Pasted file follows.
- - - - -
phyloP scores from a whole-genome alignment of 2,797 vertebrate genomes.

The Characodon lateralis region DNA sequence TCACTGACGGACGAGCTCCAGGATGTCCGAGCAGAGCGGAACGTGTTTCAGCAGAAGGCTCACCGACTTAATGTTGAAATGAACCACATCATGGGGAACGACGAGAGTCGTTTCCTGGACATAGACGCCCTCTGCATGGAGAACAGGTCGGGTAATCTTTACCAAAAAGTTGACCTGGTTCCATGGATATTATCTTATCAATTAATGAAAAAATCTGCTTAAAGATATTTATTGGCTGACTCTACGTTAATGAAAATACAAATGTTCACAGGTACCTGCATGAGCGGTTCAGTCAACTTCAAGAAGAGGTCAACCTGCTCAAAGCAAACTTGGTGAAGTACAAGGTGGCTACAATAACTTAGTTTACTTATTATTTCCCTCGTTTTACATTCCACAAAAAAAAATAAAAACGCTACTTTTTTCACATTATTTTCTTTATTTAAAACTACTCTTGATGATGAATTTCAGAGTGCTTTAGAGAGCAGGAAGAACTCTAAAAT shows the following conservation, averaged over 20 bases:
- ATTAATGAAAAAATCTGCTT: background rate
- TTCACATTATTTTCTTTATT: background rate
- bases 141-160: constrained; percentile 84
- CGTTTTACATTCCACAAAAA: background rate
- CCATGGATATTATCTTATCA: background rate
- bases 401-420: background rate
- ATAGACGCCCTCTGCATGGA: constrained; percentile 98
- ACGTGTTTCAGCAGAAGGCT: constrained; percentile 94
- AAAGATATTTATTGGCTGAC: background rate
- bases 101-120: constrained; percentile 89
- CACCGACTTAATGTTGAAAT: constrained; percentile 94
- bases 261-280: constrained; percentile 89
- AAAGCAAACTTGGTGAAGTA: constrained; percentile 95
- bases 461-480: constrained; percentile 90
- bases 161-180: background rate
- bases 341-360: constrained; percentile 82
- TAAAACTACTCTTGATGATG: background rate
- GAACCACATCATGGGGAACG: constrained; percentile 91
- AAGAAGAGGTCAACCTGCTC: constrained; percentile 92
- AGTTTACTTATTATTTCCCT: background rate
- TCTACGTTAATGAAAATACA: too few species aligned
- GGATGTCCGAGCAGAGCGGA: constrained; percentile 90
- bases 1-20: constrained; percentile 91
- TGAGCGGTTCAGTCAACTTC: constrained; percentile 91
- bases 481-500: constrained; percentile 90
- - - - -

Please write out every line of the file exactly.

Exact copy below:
phyloP scores from a whole-genome alignment of 2,797 vertebrate genomes.

The Characodon lateralis region DNA sequence TCACTGACGGACGAGCTCCAGGATGTCCGAGCAGAGCGGAACGTGTTTCAGCAGAAGGCTCACCGACTTAATGTTGAAATGAACCACATCATGGGGAACGACGAGAGTCGTTTCCTGGACATAGACGCCCTCTGCATGGAGAACAGGTCGGGTAATCTTTACCAAAAAGTTGACCTGGTTCCATGGATATTATCTTATCAATTAATGAAAAAATCTGCTTAAAGATATTTATTGGCTGACTCTACGTTAATGAAAATACAAATGTTCACAGGTACCTGCATGAGCGGTTCAGTCAACTTCAAGAAGAGGTCAACCTGCTCAAAGCAAACTTGGTGAAGTACAAGGTGGCTACAATAACTTAGTTTACTTATTATTTCCCTCGTTTTACATTCCACAAAAAAAAATAAAAACGCTACTTTTTTCACATTATTTTCTTTATTTAAAACTACTCTTGATGATGAATTTCAGAGTGCTTTAGAGAGCAGGAAGAACTCTAAAAT shows the following conservation, averaged over 20 bases:
- ATTAATGAAAAAATCTGCTT: background rate
- TTCACATTATTTTCTTTATT: background rate
- bases 141-160: constrained; percentile 84
- CGTTTTACATTCCACAAAAA: background rate
- CCATGGATATTATCTTATCA: background rate
- bases 401-420: background rate
- ATAGACGCCCTCTGCATGGA: constrained; percentile 98
- ACGTGTTTCAGCAGAAGGCT: constrained; percentile 94
- AAAGATATTTATTGGCTGAC: background rate
- bases 101-120: constrained; percentile 89
- CACCGACTTAATGTTGAAAT: constrained; percentile 94
- bases 261-280: constrained; percentile 89
- AAAGCAAACTTGGTGAAGTA: constrained; percentile 95
- bases 461-480: constrained; percentile 90
- bases 161-180: background rate
- bases 341-360: constrained; percentile 82
- TAAAACTACTCTTGATGATG: background rate
- GAACCACATCATGGGGAACG: constrained; percentile 91
- AAGAAGAGGTCAACCTGCTC: constrained; percentile 92
- AGTTTACTTATTATTTCCCT: background rate
- TCTACGTTAATGAAAATACA: too few species aligned
- GGATGTCCGAGCAGAGCGGA: constrained; percentile 90
- bases 1-20: constrained; percentile 91
- TGAGCGGTTCAGTCAACTTC: constrained; percentile 91
- bases 481-500: constrained; percentile 90